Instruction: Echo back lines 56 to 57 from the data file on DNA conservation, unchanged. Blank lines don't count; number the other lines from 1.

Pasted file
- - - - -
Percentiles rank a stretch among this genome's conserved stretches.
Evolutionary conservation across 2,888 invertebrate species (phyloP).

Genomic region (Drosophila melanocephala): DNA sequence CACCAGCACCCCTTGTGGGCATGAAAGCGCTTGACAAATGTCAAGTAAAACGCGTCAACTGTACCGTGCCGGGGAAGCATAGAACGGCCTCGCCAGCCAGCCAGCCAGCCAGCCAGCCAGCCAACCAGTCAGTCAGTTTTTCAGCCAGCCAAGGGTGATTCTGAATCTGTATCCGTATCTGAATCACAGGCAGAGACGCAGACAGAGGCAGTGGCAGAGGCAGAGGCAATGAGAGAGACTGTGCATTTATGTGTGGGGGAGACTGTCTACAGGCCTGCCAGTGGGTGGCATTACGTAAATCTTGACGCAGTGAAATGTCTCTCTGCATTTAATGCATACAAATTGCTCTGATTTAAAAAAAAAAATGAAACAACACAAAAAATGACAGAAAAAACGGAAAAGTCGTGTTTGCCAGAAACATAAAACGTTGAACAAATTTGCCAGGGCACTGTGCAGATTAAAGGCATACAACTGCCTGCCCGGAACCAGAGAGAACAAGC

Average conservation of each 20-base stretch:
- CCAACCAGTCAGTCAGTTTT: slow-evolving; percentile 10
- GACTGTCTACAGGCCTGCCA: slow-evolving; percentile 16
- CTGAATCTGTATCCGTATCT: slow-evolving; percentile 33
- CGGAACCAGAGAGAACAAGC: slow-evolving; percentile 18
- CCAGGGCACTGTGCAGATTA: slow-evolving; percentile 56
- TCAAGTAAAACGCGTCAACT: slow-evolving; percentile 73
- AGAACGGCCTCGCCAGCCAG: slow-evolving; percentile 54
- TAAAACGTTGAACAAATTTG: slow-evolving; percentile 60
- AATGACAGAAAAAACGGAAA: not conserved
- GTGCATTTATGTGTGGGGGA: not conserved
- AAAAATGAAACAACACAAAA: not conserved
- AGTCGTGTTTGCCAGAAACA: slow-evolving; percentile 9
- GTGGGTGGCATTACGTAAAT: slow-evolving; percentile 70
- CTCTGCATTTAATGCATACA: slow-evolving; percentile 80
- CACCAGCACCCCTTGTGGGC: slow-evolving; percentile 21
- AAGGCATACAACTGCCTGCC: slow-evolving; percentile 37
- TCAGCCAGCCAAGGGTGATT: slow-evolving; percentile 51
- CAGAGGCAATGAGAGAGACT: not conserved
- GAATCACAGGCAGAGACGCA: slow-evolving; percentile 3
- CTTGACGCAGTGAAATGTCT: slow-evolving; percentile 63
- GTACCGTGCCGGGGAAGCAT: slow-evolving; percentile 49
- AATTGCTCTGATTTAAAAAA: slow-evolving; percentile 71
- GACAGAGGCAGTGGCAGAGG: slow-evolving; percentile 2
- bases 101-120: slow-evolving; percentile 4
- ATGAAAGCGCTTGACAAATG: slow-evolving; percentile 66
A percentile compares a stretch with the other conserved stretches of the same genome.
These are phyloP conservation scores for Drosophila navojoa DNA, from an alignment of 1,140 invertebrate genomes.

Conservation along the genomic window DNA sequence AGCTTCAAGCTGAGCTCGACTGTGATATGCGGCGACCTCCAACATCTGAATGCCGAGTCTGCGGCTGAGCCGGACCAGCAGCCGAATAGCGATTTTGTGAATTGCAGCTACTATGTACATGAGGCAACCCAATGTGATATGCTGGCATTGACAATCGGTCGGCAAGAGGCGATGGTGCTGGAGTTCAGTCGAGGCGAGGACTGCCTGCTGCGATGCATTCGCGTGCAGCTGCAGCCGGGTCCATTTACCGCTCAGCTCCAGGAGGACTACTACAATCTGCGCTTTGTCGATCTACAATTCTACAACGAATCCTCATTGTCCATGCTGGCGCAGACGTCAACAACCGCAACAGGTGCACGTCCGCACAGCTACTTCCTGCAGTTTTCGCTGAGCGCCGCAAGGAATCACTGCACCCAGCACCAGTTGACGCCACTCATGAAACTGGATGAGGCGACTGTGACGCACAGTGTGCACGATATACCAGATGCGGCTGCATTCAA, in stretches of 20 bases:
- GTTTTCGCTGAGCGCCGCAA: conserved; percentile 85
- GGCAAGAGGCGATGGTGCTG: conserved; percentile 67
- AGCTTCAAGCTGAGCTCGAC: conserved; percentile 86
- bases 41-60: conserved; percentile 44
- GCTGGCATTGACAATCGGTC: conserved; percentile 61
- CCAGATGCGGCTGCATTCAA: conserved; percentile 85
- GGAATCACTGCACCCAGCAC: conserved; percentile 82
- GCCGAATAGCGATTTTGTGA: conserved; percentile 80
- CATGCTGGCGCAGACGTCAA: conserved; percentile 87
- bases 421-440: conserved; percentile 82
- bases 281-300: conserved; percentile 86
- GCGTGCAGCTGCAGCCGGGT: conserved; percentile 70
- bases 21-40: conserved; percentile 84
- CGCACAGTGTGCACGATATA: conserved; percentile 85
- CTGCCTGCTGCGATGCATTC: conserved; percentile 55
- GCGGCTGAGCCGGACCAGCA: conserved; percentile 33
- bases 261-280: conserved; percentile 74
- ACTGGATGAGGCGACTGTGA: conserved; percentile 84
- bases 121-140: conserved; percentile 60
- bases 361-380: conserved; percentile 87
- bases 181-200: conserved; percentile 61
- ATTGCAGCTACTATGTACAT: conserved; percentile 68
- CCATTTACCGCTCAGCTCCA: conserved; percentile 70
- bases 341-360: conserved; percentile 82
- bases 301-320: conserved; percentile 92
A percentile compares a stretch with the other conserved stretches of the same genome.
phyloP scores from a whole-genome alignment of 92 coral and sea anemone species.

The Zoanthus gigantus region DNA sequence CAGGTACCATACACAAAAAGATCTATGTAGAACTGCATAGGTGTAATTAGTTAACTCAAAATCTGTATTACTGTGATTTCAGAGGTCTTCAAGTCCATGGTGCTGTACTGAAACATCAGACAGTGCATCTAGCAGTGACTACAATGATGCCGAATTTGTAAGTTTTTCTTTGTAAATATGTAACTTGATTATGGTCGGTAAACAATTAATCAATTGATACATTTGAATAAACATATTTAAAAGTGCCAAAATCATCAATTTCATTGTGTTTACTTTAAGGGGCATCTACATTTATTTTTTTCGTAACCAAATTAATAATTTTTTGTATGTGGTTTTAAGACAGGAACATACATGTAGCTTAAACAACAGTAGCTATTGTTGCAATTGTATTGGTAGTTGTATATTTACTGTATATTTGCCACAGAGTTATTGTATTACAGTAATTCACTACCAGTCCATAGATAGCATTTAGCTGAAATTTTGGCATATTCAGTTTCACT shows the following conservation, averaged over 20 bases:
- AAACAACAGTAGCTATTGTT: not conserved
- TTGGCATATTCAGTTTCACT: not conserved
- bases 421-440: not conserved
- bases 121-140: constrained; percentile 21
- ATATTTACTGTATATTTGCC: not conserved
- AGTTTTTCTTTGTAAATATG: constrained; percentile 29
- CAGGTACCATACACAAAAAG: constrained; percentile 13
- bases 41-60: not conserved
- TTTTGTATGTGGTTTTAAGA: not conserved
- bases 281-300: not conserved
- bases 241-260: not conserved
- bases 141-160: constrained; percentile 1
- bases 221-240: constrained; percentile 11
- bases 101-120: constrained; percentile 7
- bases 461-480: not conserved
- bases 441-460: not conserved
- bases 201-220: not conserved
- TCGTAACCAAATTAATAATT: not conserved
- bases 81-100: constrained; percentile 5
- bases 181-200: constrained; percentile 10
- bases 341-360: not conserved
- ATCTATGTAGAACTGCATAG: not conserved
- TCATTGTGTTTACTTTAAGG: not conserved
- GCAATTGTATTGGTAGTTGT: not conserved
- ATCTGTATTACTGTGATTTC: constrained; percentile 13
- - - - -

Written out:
- bases 341-360: conserved; percentile 82
- bases 301-320: conserved; percentile 92